Hypsarrhythmia: Frequency of variant patterns and correlation with etiology and outcome

U. Kramer, W. C. Sue, M. A. Mikati*

*Corresponding author for this work

Research output: Contribution to journalArticlepeer-review


To determine the frequency and significance of the EEG features of hypsarrhythmia, we analyzed the pre-ACTH records of 53 consecutive patients with infantile spasms for the severity of the following abnormalities: disorganization of background, slowing, high amplitude, spike activity, and for the presence or absence of each of the following patterns and variants: electrodecremental discharges, absence of normal sleep activity, relative normalization, hemihypsarrhythmia, burst suppression (BS), occipital hypsarrhythmia, interhemispheric asymmetry, and interhemispheric synchronization. We calculated a total score indicating the severity of the hypsarrhythmia for each record. The hypsarrhythmia variant patterns occurred frequently in up to 69% of the records. Patients with cerebral dysgenesis were more likely to have hemihypsarrhythmia or BS pattern persistent throughout the EEG. Patients with history of perinatal hypoxia-ischemia were more likely to have absence of normal sleep activity. The occurrence of each of the other variant patterns did not correlate with etiology. Favorable outcome did not correlate with the occurrence, or absence, of any of the variant patterns but was associated with faster background activity (<75% delta), a lower total hypsarrhythmia score (≤10), and with absence of electrodecremental discharges on the pre-ACTH EEG. We conclude that variant patterns of hypsarrhythmia are frequent, generally do not correlate with prognosis, and thus are best included within the definition of hypsarrhythmia. The severity of the hypsarrhythmia, however, does have significant prognostic implications.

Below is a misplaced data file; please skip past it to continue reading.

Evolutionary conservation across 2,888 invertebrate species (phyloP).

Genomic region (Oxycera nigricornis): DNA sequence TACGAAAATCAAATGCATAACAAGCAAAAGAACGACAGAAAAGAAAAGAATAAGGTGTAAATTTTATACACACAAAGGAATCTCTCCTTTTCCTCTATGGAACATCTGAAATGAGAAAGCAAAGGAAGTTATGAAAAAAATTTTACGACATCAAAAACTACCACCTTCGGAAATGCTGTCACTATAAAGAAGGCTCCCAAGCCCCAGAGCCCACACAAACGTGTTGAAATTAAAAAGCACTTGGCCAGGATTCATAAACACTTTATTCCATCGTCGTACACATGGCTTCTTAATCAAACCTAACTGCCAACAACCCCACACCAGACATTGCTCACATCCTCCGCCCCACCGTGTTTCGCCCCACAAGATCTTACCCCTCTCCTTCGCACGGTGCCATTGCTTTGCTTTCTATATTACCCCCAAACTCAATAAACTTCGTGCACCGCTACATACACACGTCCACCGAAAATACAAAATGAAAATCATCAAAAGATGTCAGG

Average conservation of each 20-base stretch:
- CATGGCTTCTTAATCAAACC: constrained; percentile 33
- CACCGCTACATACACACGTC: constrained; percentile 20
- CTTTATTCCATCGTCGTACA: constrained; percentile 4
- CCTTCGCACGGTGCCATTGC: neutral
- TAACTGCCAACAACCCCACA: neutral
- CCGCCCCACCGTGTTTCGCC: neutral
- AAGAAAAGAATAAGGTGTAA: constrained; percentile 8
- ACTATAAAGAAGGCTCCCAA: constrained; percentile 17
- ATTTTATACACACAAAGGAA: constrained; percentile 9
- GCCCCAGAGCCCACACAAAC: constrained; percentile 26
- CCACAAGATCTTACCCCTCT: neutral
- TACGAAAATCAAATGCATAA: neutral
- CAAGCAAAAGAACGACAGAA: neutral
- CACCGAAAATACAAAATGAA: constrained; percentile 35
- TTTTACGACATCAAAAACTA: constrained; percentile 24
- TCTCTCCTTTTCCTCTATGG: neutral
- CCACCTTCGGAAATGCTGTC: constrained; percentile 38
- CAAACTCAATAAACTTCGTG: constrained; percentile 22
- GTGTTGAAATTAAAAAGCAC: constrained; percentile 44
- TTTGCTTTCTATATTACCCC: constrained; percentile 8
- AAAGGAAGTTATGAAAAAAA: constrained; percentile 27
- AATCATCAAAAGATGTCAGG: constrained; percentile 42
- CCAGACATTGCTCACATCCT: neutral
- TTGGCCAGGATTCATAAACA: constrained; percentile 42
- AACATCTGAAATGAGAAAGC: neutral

Original languageEnglish
Pages (from-to)197-203
Number of pages7
Issue number1
StatePublished - Jan 1997
Externally publishedYes


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